What literary challenges have you conquered?

Idly daydreaming in a soft chair, as is my wont, I began to think back this afternoon over all the books in my past. This in itself is a slightly pathetic activity. I might have recalled the women I’ve loved, the places I’ve been or the times I’ve been drunk, but, no, it was—as usual—books that came to mind. Sometimes I feel I haven’t led the right life.

This time, however, I began to list mentally the various works I am most proud to have read. In high school I marched through the first seven or eight volumes of Will and Ariel Durant’s “The Story of Civilization” and the summer I was 16 I read Dante’s “Divine Comedy,” all the way to the end of the “Paradiso.” At Oberlin College I once spent most of a semester working my way through Proust’s “A la Recherche du Temps Perdu” in French. At Cornell, where I went to graduate school, I realized, with some amazement, that I had actually read all of “Beowulf” in Old English, all the B-text of Langland’s moralizing “Piers Plowman,” Chretien de Troyes’s “Yvain” in medieval French, and a number of daunting works in Middle High German such as Wolfram’s “Parzival.” Not least, I laboriously plowed through—albeit in an English translation—some 4,000 pages of Gregory the Great’s “Moralia in Iob,” an extremely detailed and fanciful commentary on the Book of Job.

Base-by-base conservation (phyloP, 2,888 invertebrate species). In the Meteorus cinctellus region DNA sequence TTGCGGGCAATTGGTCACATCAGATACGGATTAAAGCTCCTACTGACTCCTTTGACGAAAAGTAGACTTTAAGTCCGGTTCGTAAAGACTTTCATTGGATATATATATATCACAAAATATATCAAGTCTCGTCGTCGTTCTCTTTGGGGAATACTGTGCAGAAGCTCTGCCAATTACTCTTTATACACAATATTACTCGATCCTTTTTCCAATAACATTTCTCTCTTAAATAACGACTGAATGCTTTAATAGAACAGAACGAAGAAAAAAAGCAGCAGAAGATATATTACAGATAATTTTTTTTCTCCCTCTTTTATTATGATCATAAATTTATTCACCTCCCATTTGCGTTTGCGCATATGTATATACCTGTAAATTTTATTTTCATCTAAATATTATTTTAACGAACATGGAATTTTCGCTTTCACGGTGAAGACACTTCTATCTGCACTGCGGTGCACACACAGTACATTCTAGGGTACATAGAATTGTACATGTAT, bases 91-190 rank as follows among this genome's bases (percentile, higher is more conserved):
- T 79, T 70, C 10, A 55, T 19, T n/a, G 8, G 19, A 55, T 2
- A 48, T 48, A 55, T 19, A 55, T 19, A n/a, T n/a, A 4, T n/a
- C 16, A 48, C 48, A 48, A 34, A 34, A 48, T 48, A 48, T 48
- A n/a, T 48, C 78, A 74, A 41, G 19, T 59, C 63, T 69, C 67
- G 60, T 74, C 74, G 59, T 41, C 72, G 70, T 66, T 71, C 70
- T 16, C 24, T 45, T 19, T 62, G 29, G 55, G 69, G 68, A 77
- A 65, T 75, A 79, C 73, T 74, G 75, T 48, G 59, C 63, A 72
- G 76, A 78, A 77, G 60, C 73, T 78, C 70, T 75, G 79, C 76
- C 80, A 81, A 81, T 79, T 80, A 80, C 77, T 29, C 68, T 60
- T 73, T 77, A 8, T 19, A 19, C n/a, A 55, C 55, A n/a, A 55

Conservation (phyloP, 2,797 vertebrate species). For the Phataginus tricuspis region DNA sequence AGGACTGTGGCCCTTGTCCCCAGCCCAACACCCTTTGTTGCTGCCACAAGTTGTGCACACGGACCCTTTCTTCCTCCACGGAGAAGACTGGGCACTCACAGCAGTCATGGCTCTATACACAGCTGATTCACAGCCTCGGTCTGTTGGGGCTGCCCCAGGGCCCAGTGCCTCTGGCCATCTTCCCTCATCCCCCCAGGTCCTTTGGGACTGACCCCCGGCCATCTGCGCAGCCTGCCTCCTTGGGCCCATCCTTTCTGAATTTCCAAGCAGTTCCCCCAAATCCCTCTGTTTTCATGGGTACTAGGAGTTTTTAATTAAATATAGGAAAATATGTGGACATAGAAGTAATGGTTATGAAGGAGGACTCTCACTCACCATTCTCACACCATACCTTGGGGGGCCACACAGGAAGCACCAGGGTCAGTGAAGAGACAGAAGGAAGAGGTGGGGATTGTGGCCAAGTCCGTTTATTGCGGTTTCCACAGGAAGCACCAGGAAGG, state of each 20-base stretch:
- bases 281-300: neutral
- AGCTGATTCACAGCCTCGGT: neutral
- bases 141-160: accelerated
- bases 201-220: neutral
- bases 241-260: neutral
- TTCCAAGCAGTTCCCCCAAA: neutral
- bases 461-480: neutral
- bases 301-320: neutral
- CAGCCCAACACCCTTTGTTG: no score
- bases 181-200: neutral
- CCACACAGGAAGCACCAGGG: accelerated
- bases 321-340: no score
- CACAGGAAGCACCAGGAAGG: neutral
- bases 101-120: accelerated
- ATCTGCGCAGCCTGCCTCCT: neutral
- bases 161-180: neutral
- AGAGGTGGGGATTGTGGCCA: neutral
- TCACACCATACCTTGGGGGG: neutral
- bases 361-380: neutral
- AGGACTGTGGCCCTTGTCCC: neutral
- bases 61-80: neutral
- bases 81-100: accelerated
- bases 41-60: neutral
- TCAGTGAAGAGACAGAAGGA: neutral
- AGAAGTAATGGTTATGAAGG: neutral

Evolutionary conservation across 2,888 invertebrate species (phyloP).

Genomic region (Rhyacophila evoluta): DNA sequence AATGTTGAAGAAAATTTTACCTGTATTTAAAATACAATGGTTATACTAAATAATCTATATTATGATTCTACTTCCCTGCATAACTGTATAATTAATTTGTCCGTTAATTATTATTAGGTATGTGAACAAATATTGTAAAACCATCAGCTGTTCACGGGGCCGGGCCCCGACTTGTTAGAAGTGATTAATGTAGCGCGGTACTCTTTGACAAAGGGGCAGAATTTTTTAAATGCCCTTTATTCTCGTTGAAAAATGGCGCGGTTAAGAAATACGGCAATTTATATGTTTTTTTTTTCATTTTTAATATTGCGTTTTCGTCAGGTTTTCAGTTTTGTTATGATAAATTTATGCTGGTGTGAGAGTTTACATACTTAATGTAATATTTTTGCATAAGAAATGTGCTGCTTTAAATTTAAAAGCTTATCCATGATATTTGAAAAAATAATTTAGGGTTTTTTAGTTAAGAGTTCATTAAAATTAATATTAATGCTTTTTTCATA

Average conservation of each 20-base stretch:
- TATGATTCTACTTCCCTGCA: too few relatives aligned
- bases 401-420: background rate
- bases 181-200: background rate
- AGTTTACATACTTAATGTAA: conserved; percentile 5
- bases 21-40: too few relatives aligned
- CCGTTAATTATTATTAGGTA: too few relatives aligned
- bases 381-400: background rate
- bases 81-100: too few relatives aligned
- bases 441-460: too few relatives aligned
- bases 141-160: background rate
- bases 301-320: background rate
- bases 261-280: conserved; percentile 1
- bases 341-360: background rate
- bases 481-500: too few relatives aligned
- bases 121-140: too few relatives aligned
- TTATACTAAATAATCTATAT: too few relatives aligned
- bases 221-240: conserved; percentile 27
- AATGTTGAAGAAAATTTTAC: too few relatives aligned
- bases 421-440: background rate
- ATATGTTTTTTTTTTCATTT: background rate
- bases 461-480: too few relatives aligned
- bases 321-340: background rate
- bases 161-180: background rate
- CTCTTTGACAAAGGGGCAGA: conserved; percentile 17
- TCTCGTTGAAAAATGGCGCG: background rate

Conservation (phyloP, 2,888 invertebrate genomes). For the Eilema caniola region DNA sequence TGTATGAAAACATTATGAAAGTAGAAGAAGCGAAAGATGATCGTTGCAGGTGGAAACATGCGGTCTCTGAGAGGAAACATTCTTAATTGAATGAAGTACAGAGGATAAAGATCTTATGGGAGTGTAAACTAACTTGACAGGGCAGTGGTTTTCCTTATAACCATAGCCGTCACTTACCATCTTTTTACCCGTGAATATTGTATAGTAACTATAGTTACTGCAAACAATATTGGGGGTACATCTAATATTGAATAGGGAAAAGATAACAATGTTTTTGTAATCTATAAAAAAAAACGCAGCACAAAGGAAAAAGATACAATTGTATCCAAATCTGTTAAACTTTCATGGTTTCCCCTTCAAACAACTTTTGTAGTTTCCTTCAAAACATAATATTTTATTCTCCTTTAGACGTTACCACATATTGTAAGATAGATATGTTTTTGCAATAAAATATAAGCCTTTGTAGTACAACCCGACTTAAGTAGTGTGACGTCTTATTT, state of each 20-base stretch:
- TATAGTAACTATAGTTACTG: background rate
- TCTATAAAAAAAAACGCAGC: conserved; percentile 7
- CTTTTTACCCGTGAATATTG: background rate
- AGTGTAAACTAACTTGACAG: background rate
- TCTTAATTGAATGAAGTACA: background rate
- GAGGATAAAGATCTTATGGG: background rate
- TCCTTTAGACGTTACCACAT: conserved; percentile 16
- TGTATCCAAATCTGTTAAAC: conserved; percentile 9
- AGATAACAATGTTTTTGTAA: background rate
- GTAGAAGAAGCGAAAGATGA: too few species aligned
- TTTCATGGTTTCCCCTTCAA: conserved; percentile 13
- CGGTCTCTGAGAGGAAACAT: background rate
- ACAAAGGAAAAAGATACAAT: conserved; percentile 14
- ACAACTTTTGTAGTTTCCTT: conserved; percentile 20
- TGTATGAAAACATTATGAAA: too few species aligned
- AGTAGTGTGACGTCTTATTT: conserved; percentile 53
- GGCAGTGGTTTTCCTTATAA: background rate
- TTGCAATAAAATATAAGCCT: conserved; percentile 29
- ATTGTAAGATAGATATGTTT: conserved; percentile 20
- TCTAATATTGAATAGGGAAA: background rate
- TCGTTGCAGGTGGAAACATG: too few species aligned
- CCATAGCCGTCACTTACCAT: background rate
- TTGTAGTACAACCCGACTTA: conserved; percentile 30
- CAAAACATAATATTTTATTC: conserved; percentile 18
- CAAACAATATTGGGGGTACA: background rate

Since then I sometimes feel it’s all been nothing but cake and ice cream. Still, I am impressed with myself to realize I pored over a score of scholarly books about the Bible to write a long essay on literary approaches to that sacred book. I really enjoyed the weeks I spent with the six volumes of Arthur Waley’s translation of Murasaki Shikibu’s “Tale of Genji.” I do remember slogging through every page of Harold Brodkey’s relentless “The Runaway Soul” to write what I thought was a particularly good review, a delicate balance of admiration for Brodkey’s industry and despair at his book’s dullness. I’m proud and delighted to have enjoyed all of Casanova’s multi-volume “Story of My Life.” I’d happily read it, and “Genji” again.

Now, I mention all this reading with mixed feelings. Such energy I had, such ambition! Now I look around my bookshelves and wonder when, if ever, I’ll have a chance to enjoy all these books I’d really like to read. Sigh.

So, members of the Reading Room, what books have you been most proud to have read? What Everests and K-2s have you attacked and conquered? How old were you? Why did you choose these particular peaks of literature or history or science? Please share your thoughts and reminiscences.

Michael Dirda

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